Weekly Wrap: Environment takes center stage
From coal ash cleanup to contaminants in the water to a controversial resignation, environmental issues topped the headlines for the week.Posted — Updated
The North Carolina Utilities Commission began its hearing into how much of a rate increase to allow Duke Energy Progress to charge customers in eastern North Carolina. Part of Duke's requested increase would pay for cleanup of its ash pits at coal-fired power plants. The company says customers have benefited for decades from cheap power from the plants and should bear the cost of the state mandate to now clean up the ash pits, but opponents maintain Duke shareholders have been the main beneficiary of cheap power because customer bills repeatedly went up as power generation costs remained low.
A legislative oversight committee met again Thursday to discuss unregulated chemicals in the state's waterways, and some leading lawmakers said the General Assembly needs to take action sooner rather than later on the issue.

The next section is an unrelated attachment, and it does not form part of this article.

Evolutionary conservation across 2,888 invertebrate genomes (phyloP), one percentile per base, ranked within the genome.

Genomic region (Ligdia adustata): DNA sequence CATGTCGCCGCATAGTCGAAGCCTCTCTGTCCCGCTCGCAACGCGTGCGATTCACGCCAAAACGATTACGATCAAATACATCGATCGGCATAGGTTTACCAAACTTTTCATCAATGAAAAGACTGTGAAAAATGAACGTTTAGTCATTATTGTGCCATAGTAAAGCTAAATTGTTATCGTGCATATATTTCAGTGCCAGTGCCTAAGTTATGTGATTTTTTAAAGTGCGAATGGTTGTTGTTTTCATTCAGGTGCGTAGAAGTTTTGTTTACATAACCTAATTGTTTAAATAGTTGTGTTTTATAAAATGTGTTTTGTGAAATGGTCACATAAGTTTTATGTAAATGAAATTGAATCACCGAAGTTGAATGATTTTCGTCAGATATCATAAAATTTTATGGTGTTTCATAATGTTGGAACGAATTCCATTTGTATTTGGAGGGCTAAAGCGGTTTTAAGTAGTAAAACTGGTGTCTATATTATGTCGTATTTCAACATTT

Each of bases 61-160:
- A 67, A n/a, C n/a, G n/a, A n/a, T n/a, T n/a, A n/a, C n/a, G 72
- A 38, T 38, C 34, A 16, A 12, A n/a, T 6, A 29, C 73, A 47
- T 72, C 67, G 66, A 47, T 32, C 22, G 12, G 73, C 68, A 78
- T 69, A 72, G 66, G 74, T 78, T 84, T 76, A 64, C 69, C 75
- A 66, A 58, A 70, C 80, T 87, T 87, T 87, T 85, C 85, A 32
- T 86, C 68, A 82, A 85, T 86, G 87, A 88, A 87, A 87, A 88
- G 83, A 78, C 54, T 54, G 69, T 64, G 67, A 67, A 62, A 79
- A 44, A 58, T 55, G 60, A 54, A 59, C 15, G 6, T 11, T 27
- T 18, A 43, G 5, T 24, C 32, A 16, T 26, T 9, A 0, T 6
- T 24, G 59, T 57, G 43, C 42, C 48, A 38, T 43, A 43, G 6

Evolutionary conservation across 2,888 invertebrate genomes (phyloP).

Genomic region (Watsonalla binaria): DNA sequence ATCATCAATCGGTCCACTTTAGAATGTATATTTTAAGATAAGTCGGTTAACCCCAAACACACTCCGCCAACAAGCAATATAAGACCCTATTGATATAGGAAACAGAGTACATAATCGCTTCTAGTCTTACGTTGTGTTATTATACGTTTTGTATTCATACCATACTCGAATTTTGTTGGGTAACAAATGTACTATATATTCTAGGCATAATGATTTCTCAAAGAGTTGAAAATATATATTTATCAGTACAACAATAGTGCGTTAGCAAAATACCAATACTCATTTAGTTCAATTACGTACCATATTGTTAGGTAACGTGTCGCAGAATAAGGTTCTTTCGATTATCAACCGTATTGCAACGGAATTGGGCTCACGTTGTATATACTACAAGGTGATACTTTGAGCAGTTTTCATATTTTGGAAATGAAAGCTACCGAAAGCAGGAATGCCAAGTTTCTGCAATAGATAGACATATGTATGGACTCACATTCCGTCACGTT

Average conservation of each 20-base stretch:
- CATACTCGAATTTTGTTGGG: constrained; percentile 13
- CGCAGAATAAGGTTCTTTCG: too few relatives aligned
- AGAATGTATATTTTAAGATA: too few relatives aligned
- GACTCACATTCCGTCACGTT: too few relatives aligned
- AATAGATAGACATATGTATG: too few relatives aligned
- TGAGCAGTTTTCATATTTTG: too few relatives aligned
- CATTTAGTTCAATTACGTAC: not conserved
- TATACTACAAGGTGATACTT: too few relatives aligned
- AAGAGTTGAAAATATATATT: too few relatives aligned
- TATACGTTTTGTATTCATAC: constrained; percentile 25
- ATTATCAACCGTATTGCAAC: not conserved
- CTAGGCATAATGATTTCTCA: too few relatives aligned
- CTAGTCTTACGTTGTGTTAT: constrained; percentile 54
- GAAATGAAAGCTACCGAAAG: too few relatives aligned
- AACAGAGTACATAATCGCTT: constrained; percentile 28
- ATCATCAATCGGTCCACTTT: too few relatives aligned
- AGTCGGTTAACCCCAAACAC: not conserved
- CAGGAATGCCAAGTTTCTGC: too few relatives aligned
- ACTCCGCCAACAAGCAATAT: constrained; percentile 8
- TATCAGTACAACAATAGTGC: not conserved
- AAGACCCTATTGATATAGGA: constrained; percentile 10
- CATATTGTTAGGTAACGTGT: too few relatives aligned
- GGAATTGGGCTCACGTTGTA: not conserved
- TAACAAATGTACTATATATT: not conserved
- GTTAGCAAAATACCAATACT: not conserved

Former Department of Environmental Quality Secretary Donald van der Vaart resigned Monday, a few weeks after he had been placed on leave by DEQ officials. While current officials said he had crossed the line by publicly complaining about a program overseen by the agency, compromising DEQ's integrity, van der Vaart said Gov. Roy Cooper's administration was "stifling" his viewpoint because it doesn't jibe with theirs.
Outside of the environment, several new state laws took effect on Friday, including regulations on drones, and the special master appointed by the federal court to draft legislative maps in an ongoing lawsuit submitted his final proposals.